New European Standard Contractual Clauses: New privacy considerations and what they mean for Canadian businesses

Canada Publication September 27, 2021

On June 4, 2021, the European Commission issued an updated version of its Standard Contractual Clauses (the new SCCs), marking the first update since the coming into force of the General Data Protection Regulation. This update outlines some of the main changes, and what this means from a Canadian perspective. 

The new SCCs replace the sets of SCCs that were previously adopted in 2010 (the old SCCs).

What are the Standard Contractual Clauses?

The SCCs are contractual clauses endorsed by the European Commission as an adequate transfer mechanism. Unless a country is granted an adequacy status by the EU, organizations wanting to share data outside of the EU need a valid transfer mechanism. 

The SCCs are generally presented as an appendix to a Data Processing Agreement (DPA).

What has changed?

The new SCCs cover four types of possible arrangements between data controllers and processors and organizes them in modules. The controller is generally the owner of the data and decides the purpose of the data processing. The processor can be a service provider that is contracted to process the data on behalf of the controller. 

  • Module 1 – Controller to controller
  • Module 2 – Controller to processor 
  • Module 3 – Processor to processor 
  • Module 4 – Processor to controller

Modules 1 and 2 were already covered under the old SCCs, while modules 3 and 4 are new additions. This use of modules creates more complete SCCs that allow for a broader variety of scenarios. 

Among the changes, we note the following key modifications:  

  • SCCs as a standalone DPA: If falling under a module 2 arrangement, the SCCs are now drafted to be a standalone DPA, which eliminates the need for another data-sharing agreement introducing the SCCs. 
  • Sub-processors: Module 3 fills a previous need to account for sub-processing contracts, where the transfer of data outside of the EU is not made by the controller itself, but by a first processor who wishes to use another processor.
  • Multi-party agreements: The new optional clause 7 makes it possible for a third party to join an existing SCC without needing to sign a separate contract.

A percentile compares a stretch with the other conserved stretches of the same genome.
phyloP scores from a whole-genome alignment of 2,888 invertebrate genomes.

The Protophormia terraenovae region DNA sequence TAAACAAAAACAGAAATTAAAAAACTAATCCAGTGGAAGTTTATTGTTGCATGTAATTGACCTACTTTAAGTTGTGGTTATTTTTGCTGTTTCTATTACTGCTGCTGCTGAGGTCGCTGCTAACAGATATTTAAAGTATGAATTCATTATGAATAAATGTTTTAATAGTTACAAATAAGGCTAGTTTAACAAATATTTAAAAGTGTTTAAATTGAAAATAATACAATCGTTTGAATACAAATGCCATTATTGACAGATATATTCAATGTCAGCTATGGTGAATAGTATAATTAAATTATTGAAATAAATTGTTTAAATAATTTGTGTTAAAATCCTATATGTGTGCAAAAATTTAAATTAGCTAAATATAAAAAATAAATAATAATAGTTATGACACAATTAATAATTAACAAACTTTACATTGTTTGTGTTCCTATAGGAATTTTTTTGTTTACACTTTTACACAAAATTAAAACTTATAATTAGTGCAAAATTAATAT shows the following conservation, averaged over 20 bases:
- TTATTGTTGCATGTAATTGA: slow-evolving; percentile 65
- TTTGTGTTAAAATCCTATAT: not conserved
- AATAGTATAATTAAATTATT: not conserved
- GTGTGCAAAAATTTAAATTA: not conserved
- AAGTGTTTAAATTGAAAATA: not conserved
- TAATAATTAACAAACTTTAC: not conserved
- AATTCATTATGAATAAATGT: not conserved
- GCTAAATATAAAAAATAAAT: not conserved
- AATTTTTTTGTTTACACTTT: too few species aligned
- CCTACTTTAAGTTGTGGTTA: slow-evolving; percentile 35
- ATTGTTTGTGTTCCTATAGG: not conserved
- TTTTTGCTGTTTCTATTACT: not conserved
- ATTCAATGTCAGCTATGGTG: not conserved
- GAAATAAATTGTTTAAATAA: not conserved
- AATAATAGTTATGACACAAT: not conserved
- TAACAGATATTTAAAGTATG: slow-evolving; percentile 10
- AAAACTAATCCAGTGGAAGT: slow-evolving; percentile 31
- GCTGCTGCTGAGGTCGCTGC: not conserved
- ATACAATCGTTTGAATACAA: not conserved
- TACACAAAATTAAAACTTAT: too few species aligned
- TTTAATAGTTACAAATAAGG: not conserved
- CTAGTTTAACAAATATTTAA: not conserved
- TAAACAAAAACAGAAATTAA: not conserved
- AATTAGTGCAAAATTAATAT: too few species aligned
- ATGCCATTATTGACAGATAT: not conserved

• Ensuring EU level of compliance abroad: Clauses 14 and 15 impose an obligation to conduct a transfer impact assessment and specific requirements on how to handle government requests for data access under the country of destination’s local laws. 

What does this mean for Canadian organizations? 

Canada has maintained an adequacy status with the EU since 2001 for data subjects falling under the Personal Information Protection and Electronic Documents Act (PIPEDA). Under this adequacy status, personal data can flow freely from the EU to Canada without needing additional safeguards. This means a Canadian organization, if covered by PIPEDA, need not enter into the SCCs when entering into a DPA with a European organization. 

The SCCs would, however, be required if the Canadian processor is located in Alberta, British Columbia or Quebec, if the data transferred pertains to employees that are not covered by PIPEDA, or if a Canadian processor opts to use a foreign non-Canadian sub-processor when providing services to a European controller.

EU organizations may also insist on implementing the SCCs for all data-sharing contracts regardless of adequacy status of the receiving country for added protection. This is due in part to the adequacy status of the United States, named Privacy Shield, becoming invalid in 2020 through the Schrems II decision.  

As such, Canadian organizations should not ignore the new SCCs based on Canada’s adequacy status alone. Organizations should read the new SCCs closely, and assess any technical or administrative gaps within the organization that currently impede full compliance with the requirements listed in the SCCs. They may also want to be ready with updated contracts, policies and protocols, as necessary.

Important dates to keep in mind

  • The new SCCs took effect on June 27, 2021. As of this date, organizations were free to use either the old or the new SCCs as a valid transfer mechanism.
  • Starting on September 27, 2021, only the new SCCs will be available to organizations wishing to enter into a DPA. Prior to this date, organizations should prepare a template DPA reflecting the changes in the new SCCs.
  • Existing contracts must be updated by December 27, 2022, to include the new SCCs. This represents a 15-month grace period during which old SCCs are still an acceptable transfer mechanism, if they were agreed to before the September deadline. Before this date, organizations should inventory existing agreements relying on the old SCCs and negotiate with other parties to have them updated to account for the new SCCs.


Contacts

Partner, Head of Technology, Co-Head of Information Governance, Privacy and Cybersecurity
Partner, Canadian Co-Head of Information Governance, Privacy and Cybersecurity

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